Things To Act
Friday, June 04, 2004
It seems worth noting what most of the media seems determined to ignore: most of the election polling going on right now is close to meaningless, at least insofar as pundits are trying to use the data. What the polls seem to show is that the electorate is fairly evenly divided. What pundits try to show (depending who you read) is that Bush/Kerry is doing better/worse in a significant way. Most of this is bogus, either because the difference is within the poll's margin of error or due to the simple fact that the election is five months off, and plenty can happen to change voters' perceptions between now and then (including but not limited to greater voter exposure to the Boston Fog Machine, developments in Iraq, other developments in international affairs, increased awareness of the strength of the economic recovery, developments in domestic politics, etc, etc).
But even putting aside those factors, we still should take polls with a grain of salt. In recent elections, polls have had limited use in predicting the outcomes. The SD special election a few days ago ended up a lot closer than most polls were showing in the preceding days, and LA governor's race faced similar problems last year. In 2002, almost every polling organization missed the Republican surge that led to Republicans retaking the Senate after winning several close races. And, perhaps most famously, the major media organizations completely blew it in trying to call the 2000 election (oscillating from "Gore won Florida" to "too close to call" to "Bush won Florida" to "too close to call" in the space of a few hours).
One of the major problems is figuring out who's going to vote in the first place. In an election that isn't terribly close, rough estimates (involving asking pollees if they voted in the last election and the like) can work to estimate likely voters. In a close election, though, this may break down. Both parties are running ever-more-sophisticated get-out-the-vote operations, and voter registration drives are a staple of election years. In years in which divisive and/or explosive factors are in play (Iraq, culture wars of various sorts, fever-swamps Bush-hatred), predicting turnout is probably much harder than in more 'normal' years.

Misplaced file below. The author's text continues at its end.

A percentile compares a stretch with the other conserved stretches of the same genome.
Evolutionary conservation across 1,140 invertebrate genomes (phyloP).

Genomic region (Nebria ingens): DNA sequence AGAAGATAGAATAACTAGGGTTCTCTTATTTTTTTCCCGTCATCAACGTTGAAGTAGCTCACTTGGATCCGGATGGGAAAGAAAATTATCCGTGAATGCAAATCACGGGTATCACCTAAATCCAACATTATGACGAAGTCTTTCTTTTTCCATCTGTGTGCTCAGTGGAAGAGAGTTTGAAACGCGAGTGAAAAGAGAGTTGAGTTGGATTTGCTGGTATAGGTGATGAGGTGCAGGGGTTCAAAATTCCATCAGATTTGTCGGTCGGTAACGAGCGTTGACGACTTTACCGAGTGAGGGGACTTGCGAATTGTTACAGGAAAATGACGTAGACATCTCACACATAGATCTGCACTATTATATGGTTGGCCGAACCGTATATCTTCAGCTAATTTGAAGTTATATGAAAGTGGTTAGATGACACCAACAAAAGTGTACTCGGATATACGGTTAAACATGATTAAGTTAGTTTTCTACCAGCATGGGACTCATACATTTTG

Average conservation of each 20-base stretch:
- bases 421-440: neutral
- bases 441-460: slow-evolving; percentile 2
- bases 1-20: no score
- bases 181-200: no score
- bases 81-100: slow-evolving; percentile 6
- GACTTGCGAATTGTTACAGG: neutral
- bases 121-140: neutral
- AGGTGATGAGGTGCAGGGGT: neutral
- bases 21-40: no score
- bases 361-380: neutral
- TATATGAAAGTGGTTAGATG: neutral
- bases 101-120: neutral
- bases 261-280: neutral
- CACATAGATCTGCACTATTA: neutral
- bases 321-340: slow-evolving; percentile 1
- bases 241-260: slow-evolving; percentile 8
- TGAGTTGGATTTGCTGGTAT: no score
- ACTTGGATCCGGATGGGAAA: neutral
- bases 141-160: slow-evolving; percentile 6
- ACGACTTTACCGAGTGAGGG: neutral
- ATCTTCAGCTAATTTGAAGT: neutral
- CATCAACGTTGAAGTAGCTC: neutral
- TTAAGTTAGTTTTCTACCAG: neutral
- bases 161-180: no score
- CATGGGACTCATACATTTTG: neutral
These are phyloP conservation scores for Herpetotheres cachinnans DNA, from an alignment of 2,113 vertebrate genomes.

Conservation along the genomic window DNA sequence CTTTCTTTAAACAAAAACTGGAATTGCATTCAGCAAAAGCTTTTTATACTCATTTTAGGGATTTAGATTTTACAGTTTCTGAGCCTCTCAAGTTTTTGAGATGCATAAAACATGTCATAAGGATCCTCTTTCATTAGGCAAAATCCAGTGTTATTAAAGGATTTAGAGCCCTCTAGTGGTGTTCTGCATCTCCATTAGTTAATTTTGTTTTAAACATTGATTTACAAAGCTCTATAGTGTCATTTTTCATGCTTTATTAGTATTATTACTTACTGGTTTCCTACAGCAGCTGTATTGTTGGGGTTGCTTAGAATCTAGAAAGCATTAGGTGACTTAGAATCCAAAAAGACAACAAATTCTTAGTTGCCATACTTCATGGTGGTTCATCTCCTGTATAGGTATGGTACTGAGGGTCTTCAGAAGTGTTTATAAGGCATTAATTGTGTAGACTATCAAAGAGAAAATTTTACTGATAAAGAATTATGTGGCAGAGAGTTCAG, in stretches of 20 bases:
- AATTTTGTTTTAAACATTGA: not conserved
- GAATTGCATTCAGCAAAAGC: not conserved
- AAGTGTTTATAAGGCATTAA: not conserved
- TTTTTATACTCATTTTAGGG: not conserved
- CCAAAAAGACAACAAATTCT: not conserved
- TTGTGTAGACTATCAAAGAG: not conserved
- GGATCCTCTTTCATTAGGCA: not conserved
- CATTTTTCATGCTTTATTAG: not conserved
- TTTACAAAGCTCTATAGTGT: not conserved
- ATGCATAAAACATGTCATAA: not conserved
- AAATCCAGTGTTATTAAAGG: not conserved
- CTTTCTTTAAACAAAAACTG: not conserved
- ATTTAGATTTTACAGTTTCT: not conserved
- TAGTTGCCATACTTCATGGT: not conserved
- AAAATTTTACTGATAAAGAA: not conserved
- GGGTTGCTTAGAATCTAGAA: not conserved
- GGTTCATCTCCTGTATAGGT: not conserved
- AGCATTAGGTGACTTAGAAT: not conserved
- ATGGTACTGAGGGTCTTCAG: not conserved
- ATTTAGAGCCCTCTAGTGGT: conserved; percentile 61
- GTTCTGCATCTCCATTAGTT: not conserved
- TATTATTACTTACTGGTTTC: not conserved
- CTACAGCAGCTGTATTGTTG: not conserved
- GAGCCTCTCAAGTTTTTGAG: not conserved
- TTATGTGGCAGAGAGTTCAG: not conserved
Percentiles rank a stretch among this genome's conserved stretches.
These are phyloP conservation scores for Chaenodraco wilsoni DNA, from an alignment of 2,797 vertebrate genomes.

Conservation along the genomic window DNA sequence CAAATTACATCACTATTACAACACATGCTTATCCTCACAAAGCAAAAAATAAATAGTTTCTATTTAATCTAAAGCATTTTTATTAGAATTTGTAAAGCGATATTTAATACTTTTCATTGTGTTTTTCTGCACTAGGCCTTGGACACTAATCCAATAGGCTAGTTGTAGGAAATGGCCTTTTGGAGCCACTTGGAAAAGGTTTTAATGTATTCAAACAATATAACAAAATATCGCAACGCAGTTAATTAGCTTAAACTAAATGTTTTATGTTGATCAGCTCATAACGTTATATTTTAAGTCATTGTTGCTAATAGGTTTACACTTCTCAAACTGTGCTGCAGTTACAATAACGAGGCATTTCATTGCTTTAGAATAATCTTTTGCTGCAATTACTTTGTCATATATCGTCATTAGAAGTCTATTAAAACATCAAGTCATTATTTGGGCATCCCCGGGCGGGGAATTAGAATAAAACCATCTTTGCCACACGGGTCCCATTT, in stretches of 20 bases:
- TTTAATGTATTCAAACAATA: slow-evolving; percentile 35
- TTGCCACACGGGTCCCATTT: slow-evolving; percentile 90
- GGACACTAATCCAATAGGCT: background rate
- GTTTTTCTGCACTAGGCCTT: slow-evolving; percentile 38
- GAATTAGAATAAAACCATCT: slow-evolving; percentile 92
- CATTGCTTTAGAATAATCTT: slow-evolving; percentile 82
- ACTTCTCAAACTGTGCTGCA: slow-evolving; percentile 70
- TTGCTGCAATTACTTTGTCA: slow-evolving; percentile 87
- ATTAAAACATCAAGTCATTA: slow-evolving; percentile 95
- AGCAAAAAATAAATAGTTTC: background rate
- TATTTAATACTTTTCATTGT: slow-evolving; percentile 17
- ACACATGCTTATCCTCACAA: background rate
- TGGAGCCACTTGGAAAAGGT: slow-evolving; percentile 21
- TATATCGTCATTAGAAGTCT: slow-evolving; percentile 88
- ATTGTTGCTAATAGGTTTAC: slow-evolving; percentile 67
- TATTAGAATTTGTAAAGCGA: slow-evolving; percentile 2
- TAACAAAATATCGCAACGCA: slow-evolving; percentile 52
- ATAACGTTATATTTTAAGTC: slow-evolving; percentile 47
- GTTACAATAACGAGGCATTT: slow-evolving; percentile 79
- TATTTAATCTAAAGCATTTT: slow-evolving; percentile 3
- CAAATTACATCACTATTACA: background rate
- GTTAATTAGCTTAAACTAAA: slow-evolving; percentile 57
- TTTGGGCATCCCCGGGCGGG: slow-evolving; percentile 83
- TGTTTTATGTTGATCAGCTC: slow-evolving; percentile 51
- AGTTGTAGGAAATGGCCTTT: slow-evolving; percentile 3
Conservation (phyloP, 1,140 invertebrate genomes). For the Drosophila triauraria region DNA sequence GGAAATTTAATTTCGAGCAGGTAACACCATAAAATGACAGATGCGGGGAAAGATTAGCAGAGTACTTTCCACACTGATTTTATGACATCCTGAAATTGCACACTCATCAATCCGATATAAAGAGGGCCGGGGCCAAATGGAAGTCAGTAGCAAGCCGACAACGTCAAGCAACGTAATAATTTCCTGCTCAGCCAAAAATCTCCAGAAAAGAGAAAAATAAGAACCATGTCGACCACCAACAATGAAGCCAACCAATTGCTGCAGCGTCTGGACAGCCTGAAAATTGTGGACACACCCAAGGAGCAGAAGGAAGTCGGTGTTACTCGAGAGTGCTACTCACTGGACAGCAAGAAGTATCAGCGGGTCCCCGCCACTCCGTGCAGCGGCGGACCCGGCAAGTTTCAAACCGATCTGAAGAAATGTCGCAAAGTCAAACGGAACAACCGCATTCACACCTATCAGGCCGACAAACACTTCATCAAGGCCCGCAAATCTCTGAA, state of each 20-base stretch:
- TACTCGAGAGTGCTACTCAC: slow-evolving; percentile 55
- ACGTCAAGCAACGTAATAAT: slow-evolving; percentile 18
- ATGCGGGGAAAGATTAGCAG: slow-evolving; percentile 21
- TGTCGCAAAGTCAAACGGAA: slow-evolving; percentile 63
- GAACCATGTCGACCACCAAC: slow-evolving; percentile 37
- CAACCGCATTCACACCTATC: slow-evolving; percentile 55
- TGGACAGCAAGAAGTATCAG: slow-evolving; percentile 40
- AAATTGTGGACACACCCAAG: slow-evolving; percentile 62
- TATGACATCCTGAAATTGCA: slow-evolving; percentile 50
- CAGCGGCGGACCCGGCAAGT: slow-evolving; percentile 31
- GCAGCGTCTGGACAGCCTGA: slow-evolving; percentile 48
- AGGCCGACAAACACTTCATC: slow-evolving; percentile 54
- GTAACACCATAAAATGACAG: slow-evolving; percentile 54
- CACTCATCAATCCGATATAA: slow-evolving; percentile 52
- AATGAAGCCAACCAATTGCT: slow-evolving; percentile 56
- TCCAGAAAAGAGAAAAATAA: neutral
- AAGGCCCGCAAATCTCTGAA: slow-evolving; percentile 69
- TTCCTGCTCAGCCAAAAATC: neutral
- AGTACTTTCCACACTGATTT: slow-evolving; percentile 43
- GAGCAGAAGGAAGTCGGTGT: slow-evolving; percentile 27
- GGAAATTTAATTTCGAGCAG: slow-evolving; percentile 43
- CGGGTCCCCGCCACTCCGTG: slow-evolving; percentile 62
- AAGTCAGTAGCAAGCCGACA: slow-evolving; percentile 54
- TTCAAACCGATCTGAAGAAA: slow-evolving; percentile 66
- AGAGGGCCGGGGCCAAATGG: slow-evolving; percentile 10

Another problem is reaching people in the first place. Telephone surveys rely on people being A) home, and B) willing to talk to the pollster. In addition, increasing numbers of people are abandoning land lines in favor of mobile phones, while pollsters don't call, which could impact poll results in a statistically significant way.
Finally, it's worth noting that since the Electoral College vote is the one that counts, national polls between Bush/Kerry are rather useless. Polls of swing states matter more.
So the upshot of all of this is that, in my impression, any poll before the election that shows less than a 10-point gap between candidates is probably almost useless for purposes of prognostication. (And at that, some polls that purport to show huge differences may still be unreliable).
[Further note: I'm too lazy to provide links to most of this stuff, though perhaps if someone begged nicely in the comments I could be persuaded to change my mind].
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